Source: Google Earth

Brief Overview of the Expansion of ISIS in West Africa (ISWA)

The Lake Chad Basin, which provides over 30 million people with running water and runs along the boundaries of four major African nations: Niger, Cameroon, Chad and Nigeria, has become home to a deadly Islamist terror group. Known as Islamic State in West Africa (ISWA), this IS offshoot has been conducting savage attacks on numerous Nigerian military bases and local towns in recent months, and with the body count piling up, the terrorists are making a notorious name for themselves. Although ISWA and Boko Haram operate in the same region, share similar tactics, and are frequently confused with one another, ISWA is an entirely different creature all together.

History and Rivalry With Boko Haram

Originally ISWA and Boko Haram were one group working under the same banner. In March of 2015 then leader of Boko Haram, Abubakar Shekau, pledged allegiance to ISIS and within days this pledge was accepted by the IS spokesperson. For approximately a year Boko Haram operated as the IS West Africa affiliate. However, by August of 2016 the cracks had begun to show as ISIS central became increasingly frustrated with Shekau after his continued attacks against muslims in Nigeria. An attempt was made by IS to remove him as head of the group and replace him with Abu Musab al-Barnawi, the son of Boko Haram’s original founder, Muhammed Yusuf. This coup-like attempt was prevented by Shekau leading to a major split between the groups; Shekau led a smaller faction of terrorists under the original name of Boko Haram, while the larger group established IS West Africa province, led by al-Barnawi.

Strength and Capabilities

Analysts have estimated ISWA has somewhere in the region of 3,000-5,000 fighters, which is approximately double the strength of Boko Haram. It is the largest ISIS ‘Wilayat’ (province) outside of Iraq and Syria but is in such a remote location that it is very troublesome for foreign fighters to make their way there. This is why the organisation is said to be more a Nigerian-based jihadist collective rather then a place for fighters of any and all ethnic backgrounds to converge in (unlike ISKP, for example). Therefore it is evident the overall appeal of the group as a centre for global jihad is just not there, at least as of yet.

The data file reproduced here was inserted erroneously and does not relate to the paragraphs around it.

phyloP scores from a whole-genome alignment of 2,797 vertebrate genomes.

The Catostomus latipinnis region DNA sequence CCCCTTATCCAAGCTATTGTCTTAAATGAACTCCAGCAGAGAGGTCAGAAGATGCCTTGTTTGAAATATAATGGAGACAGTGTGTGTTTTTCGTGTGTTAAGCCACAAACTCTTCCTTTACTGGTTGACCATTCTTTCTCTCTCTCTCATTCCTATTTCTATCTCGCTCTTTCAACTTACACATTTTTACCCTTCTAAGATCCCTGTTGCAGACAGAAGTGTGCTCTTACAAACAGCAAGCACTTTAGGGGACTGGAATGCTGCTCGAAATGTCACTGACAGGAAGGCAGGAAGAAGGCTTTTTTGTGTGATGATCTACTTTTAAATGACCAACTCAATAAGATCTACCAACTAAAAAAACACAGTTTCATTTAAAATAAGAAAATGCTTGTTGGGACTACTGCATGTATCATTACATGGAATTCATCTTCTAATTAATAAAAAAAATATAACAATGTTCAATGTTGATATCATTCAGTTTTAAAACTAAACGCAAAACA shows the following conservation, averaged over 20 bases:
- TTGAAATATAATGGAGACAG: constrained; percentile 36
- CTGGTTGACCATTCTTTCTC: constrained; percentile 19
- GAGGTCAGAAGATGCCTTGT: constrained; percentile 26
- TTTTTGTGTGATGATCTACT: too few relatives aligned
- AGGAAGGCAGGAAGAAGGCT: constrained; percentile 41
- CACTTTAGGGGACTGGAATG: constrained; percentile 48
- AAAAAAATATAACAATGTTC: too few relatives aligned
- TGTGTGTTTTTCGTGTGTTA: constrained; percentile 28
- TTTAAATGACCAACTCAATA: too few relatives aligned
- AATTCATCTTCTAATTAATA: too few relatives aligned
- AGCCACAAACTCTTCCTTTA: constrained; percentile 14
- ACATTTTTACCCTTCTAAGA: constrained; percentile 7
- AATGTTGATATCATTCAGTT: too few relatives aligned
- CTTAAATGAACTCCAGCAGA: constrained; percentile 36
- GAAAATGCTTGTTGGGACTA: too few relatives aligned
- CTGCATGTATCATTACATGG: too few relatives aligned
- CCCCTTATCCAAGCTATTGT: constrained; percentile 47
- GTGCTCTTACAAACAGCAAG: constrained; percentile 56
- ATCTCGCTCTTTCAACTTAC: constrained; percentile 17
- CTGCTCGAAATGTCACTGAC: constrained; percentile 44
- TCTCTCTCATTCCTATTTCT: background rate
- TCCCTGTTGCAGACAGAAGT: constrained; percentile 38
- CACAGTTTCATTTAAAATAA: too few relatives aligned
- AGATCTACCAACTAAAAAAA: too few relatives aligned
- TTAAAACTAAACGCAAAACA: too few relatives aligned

That said, although ISWA lacks the possible benefits of expertise from foreign IS commanders, the group continues to thrive and expand its region of attack month-by-month. The terror group now boasts a wide-ranging arsenal including dozens of heavy machine-gun-mounted technicals, an unknown number of armoured vehicles and even the occasional appearance of artillery pieces and tank(s). With every attack Amaq News Agency, ISIS’ official news outlet, releases images showing the vast amounts of weapons, ammunition, equipment and sometimes vehicles that have been taken from the Nigerian military after their bases were overrun by the insurgents.

A Reuters article detailing the growing threat posed by the group shows a history of large-scale attacks against Nigerian military and civilian targets. In June of this year, at least 45 soldiers were killed in Gajiram, while in July at least 100 soldiers died during a major attack at their base and in the same month an ambush of a security convoy left scores dead and missing. More recently, security sources had informed Reuters that 32 people were killed in an ISWA assault on the town of Gundumbali and separately at least 48 soldiers were dead after an attack on yet another military base.